TV Editor Aya Lehman and Senior TV Writer Anna Mansager offer takes on Peacock’s revival of AP BIO and Amazon’s superhero dramedy THE BOYS, respectively.
AP BIO S3 (Peacock)
I recently described AP BIO as “a soft IT’S ALWAYS SUNNY IN PHILADELPHIA.” S2 drove this point as far home as network television would allow, in the best way possible. Glenn Howerton’s aggro, definitely not Dennis Reynolds, reluctant A.P. Bio teacher Jack Griffin consistently pushes boundaries—so much so that when the show was cancelled and swiftly uncancelled/picked up by NBC’s Peacock, there could be an expectation that the show would venture into something a tad darker. In a cute little twist, AP BIO went the exact opposite direction, finding a soft, almost wholesome energy for S3.
We reunite with Jack after declaring his love for Lynette and deciding to stay in Toledo, although the latter plot point doesn’t really seem to stick. Three seasons in you’d think maybe your protagonist has made some kind of peace with the conceit of the show in order to make way for a new conflict. But no! Jack Griffin is still thirsty to leave Toledo and leans on his students and fellow teachers to give him a reason to stay. The schtick still kind of works, as I still found myself getting choked up when Howerton did that thing he does really well (looking around fondly as if to say, “not too bad, huh?”). It’s clear that with the shift to Peacock came a smaller episode order and budget, as most of the action in the eight episodes occurs within the confines of the school.
Budget and location constraints do not stand in the way of creator Mike O’Brien’s glorious hijinks. The most excellent episodes of the season are as sweet and absurd as the highlights of previous seasons, from an episode made up almost entirely of “Previously on AP BIO” voice-overs to a thoroughly delightful wrestling-themed episode (guest starring Ron Funches!!!). The intersection of wholesome and bizarre has never been so happily inhabited by AP BIO. S3 offers quite a few opportunities for the students to be more than Jack’s captive audience, particularly the multitalented Eddie Leavey, who effortlessly showcases his acting, singing, dancing, and wrestling skills throughout the season. It all comes to a head with the best, most unshakably AP BIO episode of them all: “Katie Holmes Day.” S3 struggles a bit to come to terms with its new format, but the 30-minute marathon of pure joy in “Katie Holmes Day” promises an even stronger S4. [Aya Lehman]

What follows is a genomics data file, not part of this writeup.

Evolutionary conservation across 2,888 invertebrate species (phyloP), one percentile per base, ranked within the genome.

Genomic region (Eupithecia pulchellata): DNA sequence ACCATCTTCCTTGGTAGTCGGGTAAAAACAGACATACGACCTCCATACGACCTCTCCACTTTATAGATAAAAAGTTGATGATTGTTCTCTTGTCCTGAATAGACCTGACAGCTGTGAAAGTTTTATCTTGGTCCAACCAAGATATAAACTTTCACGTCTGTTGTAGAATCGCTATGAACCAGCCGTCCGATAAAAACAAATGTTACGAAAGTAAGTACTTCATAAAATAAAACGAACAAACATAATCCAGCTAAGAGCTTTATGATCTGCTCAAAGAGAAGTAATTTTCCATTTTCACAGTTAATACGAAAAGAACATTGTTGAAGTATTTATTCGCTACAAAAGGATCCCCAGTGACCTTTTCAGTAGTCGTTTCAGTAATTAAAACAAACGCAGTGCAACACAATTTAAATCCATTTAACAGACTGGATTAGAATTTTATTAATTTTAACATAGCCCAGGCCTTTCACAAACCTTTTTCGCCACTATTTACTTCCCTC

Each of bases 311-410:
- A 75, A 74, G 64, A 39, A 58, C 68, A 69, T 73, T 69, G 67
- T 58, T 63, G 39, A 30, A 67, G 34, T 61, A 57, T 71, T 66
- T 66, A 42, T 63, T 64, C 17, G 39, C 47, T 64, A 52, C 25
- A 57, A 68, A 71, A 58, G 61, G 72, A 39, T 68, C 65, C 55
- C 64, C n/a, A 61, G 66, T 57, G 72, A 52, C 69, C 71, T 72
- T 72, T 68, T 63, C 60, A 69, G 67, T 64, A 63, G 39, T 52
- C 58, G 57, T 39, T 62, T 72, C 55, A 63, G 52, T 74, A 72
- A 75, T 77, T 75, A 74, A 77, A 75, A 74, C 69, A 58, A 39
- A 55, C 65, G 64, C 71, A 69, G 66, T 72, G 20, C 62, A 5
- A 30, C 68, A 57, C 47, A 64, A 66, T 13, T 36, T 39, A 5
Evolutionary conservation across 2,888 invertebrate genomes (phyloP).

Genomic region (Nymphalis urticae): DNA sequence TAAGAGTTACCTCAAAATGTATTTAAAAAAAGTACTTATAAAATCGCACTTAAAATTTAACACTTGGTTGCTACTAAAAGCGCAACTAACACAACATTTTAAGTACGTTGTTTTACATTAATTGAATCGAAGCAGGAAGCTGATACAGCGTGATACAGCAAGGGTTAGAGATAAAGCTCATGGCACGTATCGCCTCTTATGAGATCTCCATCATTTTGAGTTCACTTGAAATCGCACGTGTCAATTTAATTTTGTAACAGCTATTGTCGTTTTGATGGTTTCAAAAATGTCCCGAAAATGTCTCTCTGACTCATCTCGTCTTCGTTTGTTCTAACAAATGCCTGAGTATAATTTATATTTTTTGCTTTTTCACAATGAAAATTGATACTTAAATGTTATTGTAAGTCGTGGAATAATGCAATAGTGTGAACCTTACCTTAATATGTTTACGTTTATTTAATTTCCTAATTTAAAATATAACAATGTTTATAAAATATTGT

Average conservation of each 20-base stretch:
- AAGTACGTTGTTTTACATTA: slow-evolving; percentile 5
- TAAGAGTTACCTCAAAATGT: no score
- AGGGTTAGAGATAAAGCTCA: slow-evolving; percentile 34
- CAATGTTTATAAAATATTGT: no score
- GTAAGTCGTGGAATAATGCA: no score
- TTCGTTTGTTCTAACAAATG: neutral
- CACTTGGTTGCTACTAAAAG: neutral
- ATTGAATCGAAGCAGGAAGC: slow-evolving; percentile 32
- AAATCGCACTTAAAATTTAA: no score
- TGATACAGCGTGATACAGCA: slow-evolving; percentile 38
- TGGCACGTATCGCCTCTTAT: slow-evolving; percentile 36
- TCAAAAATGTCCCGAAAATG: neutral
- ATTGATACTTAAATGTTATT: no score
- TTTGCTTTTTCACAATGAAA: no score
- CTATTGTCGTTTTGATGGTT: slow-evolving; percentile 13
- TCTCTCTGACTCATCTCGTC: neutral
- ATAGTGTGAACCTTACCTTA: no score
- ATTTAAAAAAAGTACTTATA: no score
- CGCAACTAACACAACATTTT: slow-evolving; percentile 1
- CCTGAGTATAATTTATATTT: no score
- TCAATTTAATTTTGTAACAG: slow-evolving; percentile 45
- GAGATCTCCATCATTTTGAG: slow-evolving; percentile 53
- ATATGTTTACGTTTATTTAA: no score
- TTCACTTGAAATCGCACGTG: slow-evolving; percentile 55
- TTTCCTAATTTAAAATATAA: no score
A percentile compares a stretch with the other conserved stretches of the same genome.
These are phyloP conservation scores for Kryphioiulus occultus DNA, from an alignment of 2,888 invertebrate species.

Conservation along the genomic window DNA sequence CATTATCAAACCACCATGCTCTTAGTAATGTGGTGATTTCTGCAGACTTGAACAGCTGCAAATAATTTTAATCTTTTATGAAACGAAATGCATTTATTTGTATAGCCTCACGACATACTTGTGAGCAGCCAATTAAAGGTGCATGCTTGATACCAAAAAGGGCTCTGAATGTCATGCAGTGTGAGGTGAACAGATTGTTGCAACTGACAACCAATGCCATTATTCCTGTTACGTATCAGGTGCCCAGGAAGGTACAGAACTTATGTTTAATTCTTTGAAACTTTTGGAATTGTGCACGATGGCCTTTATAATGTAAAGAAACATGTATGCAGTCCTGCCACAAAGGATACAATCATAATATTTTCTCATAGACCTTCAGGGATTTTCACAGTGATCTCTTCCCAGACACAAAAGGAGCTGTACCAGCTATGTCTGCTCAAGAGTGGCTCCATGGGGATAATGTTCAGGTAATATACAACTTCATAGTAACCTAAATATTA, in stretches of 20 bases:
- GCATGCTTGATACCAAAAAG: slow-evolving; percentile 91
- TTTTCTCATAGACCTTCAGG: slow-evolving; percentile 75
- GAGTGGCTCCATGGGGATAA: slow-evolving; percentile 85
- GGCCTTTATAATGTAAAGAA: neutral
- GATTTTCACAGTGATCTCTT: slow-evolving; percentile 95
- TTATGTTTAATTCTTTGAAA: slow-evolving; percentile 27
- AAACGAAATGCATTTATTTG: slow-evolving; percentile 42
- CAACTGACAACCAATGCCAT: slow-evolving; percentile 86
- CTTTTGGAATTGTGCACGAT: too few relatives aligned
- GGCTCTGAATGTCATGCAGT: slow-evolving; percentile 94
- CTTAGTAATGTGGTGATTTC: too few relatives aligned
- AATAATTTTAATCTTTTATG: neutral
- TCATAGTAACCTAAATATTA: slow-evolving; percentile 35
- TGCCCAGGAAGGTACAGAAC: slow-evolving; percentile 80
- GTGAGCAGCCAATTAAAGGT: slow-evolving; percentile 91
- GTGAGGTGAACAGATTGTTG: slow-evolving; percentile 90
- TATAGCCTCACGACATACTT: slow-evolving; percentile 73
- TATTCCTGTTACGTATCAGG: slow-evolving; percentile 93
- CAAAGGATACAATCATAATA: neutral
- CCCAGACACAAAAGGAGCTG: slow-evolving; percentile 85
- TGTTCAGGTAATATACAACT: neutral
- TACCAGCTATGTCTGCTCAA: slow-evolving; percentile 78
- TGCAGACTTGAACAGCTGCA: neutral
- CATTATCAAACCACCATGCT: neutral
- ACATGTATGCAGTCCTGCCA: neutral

THE BOYS S2 (Amazon)
The second season of a well-performing television show has an advantage over its premiere season, as, because all characters and relationships have been already established, a Season Two opener can simply drop the viewer right into the middle of chaos and know that they will stay. This is especially true for the first episode of THE BOYS S2, a cartoonishly violent dramedy spin off from the comic book series of the same name. The first season enjoyed a successful run, gaining acclaim from both fans of the original comic and new viewers alike, which made the second season all the more exciting to look forward to.
After ending the first season on a particularly major cliffhanger, the second season opens with what all of (or most of) the characters are doing now, set to a jaunty Billy Joel tune, a typical modus operandi from showrunner Eric Kripke. The Boys (Hughie, M.M., Frenchie, and Kimiko) are holed up after being hunted by the CIA throughout the previous season; nobody knows where leader Billy Butcher is, but they are all wanted for various crimes they had no part in, including the murder of Madelyn Stillwell, former VP of Vought Industries. If they seemed out of luck previously, circumstances have only worsened. This is sort of the magic of the show: thinking the characters can’t dig themselves into deeper holes, and discovering they brought shovels.
For this season, Amazon Prime has only released three episodes, following a more Hulu-esque model of releasing one new episode each week on Fridays. The three episodes released thus far have been ultimately satisfying, answering important questions from the last season but managing to leave the viewers with more questions once an answer is revealed. The first season did a great job of creating their own storyline instead of following the comic line-by-line, while still managing to capture the ultimate spirit of the original source material, and the second season is, so far, no exception. [Anna Mansager]